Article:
I think it can be worthwhile to look at those mechanisms, in my original post I'm just pointing out that people might have done so more than you might naively think if you just consider whether their alignment approaches mimic the human mechanisms, because it's quite likely that they've concluded that the mechanisms they've come up with for humans don't work. Secondly, I think with some of the examples you mention, we do have the core idea of how to robustly handle them. E.g. valuing real-world objects and avoiding wireheading seems to almost come "for free" with model-based agents.
4Logan Riggs1y
On your first point, I do think people have thought about this before and determined it doesn't work. But from the post: Humans do display many many alignment properties, and unlocking that mechanistic understanding is 1,000x more informative than other methods. Though this may not be worth arguing until you read the actual posts showing the mechanistic understandings (the genome post and future ones), and we could argue about specifics then?  If you're convinced by them, then you'll understand the reaction of "Fuck, we've been wasting so much time and studying humans makes so much sense" which is described in this post (e.g. Turntrout's idea on corrigibility and statement "I wrote this post as someone who previously needed to read it."). I'm stating here that me arguing "you should feel this way now before being convinced of specific mechanistic understandings" doesn't make sense when stated this way. Link? I don't think we know how to use model-based agents to e.g. tile the world in diamonds even given unlimited compute, but I'm open to being wrong.
That makes sense. I mean if you've found some good results that others have missed, then it may be very worthwhile. I'm just not sure what they look like. I'm not aware of any place where it's written up; I've considered writing it up myself, because it seems like an important and underrated point. But basically the idea is if you've got an accurate model of the system and a value function that is a function of the latent state of that model, then you can pick a policy that you expect to increase the true latent value (optimization), rather than picking a policy that increases its expected latent value of its observations (wireheading). Such a policy would not be interested in interfering with its own sense-data, because that would interfere with its ability to optimize the real world. I don't think we know how to write an accurate model of the universe with a function computing diamonds even given infinite compute, so I don't think it can be used for solving the diamond-tiling problem.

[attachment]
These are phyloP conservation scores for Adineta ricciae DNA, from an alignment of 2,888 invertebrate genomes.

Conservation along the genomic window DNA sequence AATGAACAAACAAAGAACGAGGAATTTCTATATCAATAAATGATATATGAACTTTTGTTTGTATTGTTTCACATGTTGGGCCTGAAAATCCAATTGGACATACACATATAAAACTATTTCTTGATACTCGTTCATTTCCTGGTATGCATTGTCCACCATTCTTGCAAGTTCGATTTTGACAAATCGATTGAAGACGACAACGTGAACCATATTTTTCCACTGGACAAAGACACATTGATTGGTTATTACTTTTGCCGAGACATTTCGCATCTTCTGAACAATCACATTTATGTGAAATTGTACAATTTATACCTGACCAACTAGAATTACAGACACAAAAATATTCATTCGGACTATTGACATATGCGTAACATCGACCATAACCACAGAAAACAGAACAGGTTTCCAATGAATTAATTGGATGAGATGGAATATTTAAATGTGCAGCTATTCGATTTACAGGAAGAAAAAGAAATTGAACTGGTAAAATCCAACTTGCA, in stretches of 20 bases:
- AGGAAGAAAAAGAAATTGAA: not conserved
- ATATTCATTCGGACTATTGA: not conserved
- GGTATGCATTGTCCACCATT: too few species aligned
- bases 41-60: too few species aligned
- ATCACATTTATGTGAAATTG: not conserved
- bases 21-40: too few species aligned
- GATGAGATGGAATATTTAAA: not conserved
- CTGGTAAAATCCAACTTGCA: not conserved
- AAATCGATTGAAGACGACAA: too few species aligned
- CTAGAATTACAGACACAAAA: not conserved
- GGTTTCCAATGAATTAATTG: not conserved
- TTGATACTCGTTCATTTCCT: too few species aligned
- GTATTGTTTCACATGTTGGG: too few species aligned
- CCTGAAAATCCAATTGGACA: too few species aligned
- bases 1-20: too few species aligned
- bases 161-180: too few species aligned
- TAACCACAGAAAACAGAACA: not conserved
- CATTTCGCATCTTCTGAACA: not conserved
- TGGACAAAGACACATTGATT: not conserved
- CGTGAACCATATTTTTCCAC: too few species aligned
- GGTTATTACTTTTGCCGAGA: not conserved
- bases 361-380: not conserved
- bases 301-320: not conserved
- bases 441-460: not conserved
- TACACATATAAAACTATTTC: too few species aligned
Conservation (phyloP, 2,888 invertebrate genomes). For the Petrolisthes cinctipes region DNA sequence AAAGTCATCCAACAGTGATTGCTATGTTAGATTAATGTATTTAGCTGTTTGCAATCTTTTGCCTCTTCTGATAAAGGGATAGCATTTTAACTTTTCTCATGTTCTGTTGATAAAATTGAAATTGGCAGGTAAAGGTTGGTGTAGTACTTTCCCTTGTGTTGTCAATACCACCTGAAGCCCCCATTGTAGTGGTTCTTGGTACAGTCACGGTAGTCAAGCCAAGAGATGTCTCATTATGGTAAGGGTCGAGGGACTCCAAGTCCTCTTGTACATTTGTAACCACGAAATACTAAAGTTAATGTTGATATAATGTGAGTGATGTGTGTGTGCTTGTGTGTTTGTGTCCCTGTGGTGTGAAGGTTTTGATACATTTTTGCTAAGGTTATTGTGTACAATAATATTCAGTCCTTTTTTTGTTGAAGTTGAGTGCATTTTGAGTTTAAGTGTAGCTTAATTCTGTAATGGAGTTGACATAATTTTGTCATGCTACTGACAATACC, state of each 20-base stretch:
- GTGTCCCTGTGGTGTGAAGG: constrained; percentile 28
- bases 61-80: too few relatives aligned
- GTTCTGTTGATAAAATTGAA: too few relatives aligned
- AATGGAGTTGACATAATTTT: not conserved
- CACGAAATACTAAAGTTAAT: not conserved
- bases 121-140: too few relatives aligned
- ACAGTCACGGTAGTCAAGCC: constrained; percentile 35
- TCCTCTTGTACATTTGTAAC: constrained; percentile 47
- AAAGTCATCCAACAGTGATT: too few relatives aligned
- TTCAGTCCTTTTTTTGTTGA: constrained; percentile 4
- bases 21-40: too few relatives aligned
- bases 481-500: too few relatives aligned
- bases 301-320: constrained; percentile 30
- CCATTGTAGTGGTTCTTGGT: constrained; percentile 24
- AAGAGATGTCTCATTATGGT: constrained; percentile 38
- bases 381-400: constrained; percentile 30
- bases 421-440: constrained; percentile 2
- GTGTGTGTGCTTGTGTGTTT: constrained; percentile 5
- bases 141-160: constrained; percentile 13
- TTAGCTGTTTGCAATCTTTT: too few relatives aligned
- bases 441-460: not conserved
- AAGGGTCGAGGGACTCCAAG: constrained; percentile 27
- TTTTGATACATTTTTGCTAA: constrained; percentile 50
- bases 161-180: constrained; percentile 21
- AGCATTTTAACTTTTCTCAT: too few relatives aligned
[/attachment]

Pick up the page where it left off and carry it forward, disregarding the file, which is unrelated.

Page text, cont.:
The place where I encountered this idea was Learning What to Value (Daniel Dewey, 2010).
"Reward Tampering Problems and Solutions in Reinforcement Learning" describes how to do what you outlined. 
I think it might be a bit dangerous to use the metaphor/terminology of mechanism when talking about the processes that align humans within a society. That is a very complex and complicated environment that I find very poorly described by the term "mechanisms". When considering how humans align and how that might inform for the AI alignment what stands out the most for me is that alignment is a learning process and probably needs to start very early in the AI's development -- don't start training the AI on maximizing things but on learning what it means to be aligned with humans. I'm guessing this has been considered -- and probably a bit difficult to implement. It is probably also worth noting that we also have a whole legal system that also serves to reinforce cultural norms along with reactions from other one interacts with.  While commenting on something I really shouldn't be, if the issue is about the runaway paper clip AI that consumes all resources making paper clips then I don't really see that as a big problem. It is a design failure but the solution, seems to be, is to not give any AI a single focus for maximization. Make them more like a human consumer who has a near inexhaustible set of things it uses to maximize (and I don't think they are as closely linked as standard econ describes even if equilibrium condition still holds, the per monetary unit of marginal utilities are equalized). That type of structure also insures that those maximize on one axis results are not realistic. I think the risk here is similar to that of addiction for humans.
Seems like this wouldn't really help; the AI would just consume all resources making whichever basket of goods you ask it to maximize. The problem with a paperclip maximizer isn't the part where it makes paperclips; making paperclips is OK as paperclips have nonzero value in human society. The problem is the part where it consumes all available resources.